#1 - Verify if you are dealing with the collections department of the original creditor or a collection agency that bought the debt. The rules are different depending on which one you've got. And don't just take the company's word for it. Call your original debtor to see if the debt has been sold or not.

If you're dealing with a collections DEPARTMENT, then you really do owe the company the money and they will benefit from collecting the entire amount. If they accept a lesser amount to retire the debt, they can send a 1099 for the difference because you really did profit from the pay-off and they really did lose money in doing business with you. Dave Ramsey talks a lot about the moral responsibility to pay our old debts. In this case, I think he is right.

But a collection agency is much different. Your original debtor sold the debt to this separate company for pennies on the dollars (pennies! So if you originally owes $5000, the collection agency might have paid the company $100 for the debt). If so, the original debtor has taken the bad debt as a tax write-off. In my mind, they've gotten their money. They've been paid. Anything you pay the collection agency will NOT go to the original debtor. As a matter of fact, the original debtor will have nothing to do with you anymore. Even if you called them and said you'd be ready to pay, they'd have no way to accept your money. Your account with the original debtor is closed.

So dealing with the collection agency is doing nothing but keeping them in business. Quite simply, that IS their business - buying old, noncollectable debts and hounding you until you give them money to make them stop. You know what? THEY DON'T STOP! There have been horror stories of people who have completely paid off debts with collection agencies only to have the debt come back to haunt them 10 years (or more) down the road! When we advise you to keep your records, we are being very serious!

#2 - So when dealing with a collection agency, the first step is to make them "validate the debt". They have to send you proof that you actually owe the money to them. You know what? Many collection agencies can't even do this step. If they can't validate the debt, you're home free! They even have to take the bad debt off your credit report. Which, BTW, is one way you can tell if you're dealing with the collection department or a collection agency. With a collection department there will be one line item on your credit report for that debt. With a collection agency, there will be two - the old one with the original company (which will say "closed") and the new one with the new company which will be active. It just takes a long time for all that to show up so don't rely on your credit report.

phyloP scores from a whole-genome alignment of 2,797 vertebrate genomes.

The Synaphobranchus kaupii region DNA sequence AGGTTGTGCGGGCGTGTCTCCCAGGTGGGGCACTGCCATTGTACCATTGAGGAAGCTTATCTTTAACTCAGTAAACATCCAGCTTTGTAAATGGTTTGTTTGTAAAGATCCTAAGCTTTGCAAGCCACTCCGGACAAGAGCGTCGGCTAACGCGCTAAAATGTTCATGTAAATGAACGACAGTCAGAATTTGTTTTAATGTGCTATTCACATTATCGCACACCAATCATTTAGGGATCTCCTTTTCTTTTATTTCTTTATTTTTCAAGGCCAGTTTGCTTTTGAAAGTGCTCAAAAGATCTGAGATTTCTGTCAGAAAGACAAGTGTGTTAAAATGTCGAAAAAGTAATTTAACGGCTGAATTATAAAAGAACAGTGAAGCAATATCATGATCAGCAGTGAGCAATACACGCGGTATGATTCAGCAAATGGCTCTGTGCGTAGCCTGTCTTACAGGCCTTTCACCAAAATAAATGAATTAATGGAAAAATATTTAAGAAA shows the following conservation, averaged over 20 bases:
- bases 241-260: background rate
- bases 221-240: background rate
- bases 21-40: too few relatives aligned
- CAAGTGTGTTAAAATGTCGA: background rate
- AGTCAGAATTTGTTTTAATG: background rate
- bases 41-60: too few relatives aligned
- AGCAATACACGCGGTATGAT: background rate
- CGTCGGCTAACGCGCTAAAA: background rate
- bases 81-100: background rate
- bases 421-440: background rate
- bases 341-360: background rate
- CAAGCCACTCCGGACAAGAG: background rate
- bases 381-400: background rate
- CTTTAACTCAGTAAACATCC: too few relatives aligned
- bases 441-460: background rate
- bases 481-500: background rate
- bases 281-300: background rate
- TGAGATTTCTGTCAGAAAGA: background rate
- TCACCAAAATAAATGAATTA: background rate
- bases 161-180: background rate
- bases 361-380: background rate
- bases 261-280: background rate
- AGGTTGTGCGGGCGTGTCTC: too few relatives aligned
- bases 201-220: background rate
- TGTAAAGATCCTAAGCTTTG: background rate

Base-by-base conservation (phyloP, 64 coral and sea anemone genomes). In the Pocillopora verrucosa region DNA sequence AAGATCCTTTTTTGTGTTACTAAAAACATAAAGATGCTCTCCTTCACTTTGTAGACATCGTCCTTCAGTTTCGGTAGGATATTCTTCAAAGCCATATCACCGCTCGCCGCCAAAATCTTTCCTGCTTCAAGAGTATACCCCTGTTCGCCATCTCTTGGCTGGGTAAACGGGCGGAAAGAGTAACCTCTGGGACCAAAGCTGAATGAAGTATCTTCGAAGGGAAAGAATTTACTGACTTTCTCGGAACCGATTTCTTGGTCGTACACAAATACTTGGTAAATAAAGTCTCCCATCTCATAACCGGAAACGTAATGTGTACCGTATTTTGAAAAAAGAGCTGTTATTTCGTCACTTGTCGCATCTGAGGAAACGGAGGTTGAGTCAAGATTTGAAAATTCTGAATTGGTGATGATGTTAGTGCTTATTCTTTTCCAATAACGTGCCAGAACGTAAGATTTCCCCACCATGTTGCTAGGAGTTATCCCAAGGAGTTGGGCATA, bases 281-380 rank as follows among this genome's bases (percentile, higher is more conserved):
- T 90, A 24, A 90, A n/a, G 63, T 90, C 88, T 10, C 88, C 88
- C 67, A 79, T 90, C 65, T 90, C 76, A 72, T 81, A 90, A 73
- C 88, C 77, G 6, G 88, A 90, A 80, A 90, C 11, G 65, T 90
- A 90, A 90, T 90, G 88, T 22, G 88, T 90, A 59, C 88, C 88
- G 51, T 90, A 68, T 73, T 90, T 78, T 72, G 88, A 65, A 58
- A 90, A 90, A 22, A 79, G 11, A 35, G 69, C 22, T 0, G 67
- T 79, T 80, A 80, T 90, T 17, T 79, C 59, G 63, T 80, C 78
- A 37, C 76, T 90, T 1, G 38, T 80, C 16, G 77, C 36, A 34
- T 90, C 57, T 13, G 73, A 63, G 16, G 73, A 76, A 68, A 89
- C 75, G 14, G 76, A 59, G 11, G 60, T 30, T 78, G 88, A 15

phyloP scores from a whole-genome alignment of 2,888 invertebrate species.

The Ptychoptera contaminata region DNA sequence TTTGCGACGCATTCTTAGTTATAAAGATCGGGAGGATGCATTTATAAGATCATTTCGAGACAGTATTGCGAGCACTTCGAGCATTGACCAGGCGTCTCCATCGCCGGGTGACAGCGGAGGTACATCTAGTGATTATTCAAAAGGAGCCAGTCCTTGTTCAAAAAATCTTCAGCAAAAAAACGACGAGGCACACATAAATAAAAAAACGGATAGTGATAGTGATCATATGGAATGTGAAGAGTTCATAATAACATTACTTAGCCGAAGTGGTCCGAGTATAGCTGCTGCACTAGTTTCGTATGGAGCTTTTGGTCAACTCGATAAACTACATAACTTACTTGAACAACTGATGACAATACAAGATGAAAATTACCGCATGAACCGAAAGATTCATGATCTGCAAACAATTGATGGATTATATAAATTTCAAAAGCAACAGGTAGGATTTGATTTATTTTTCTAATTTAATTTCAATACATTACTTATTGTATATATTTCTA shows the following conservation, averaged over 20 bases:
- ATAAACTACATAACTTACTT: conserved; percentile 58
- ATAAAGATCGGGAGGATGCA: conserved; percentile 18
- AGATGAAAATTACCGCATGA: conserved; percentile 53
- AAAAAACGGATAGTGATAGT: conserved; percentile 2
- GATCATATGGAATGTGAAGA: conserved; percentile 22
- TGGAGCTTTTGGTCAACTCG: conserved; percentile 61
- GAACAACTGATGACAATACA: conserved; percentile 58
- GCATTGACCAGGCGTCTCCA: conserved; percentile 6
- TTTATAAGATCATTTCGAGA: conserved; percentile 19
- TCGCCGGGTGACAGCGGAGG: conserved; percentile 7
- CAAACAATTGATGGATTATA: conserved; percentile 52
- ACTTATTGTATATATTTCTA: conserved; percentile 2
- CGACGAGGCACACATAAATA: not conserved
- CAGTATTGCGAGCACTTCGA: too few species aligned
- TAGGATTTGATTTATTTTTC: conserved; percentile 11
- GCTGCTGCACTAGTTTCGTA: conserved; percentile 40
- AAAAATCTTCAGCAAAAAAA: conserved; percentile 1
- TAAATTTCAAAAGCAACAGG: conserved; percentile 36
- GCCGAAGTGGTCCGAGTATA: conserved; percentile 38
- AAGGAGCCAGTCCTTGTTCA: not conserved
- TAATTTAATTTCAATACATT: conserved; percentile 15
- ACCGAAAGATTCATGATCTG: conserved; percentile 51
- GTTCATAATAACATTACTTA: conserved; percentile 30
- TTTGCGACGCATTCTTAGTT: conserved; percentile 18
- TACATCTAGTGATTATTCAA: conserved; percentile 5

Anyway, if the collection agency can validate the debt, then you start negotiating - IF YOU WANT TO! Remember, you no longer owe the original debt. If you pay the collection agency all you're doing is keeping them in business. Because they paid so little to acquire the noncollectable debt, if you pay them anything to close the account, then they will not send you a 1099. The money the receive from you is pure profit. Wait approximately 4 years and if they try to call you, you can laugh at them because in most states after 4 years these kinds of debts are noncollectable. Wait 7 years and they completely drop off your credit report, too.

The next thing to do with a collection agency is to write them and tell them to STOP CALLING. Tell them you will only do business with them through the mail. This forces them to put everything in writing. Every time you write them, you'll save a copy and you'll put a deadline on the letter for when they need to respond. For instance, if you offer to pay them $1000 to retire the debt then make sure you state that they have to respond by mail by August 15th otherwise your offer is null and void. If they respond, then send them a money order - again, keeping copies of EVERYTHING - and ask for a pay off verification when they receive the check.

Post again if you have any questions.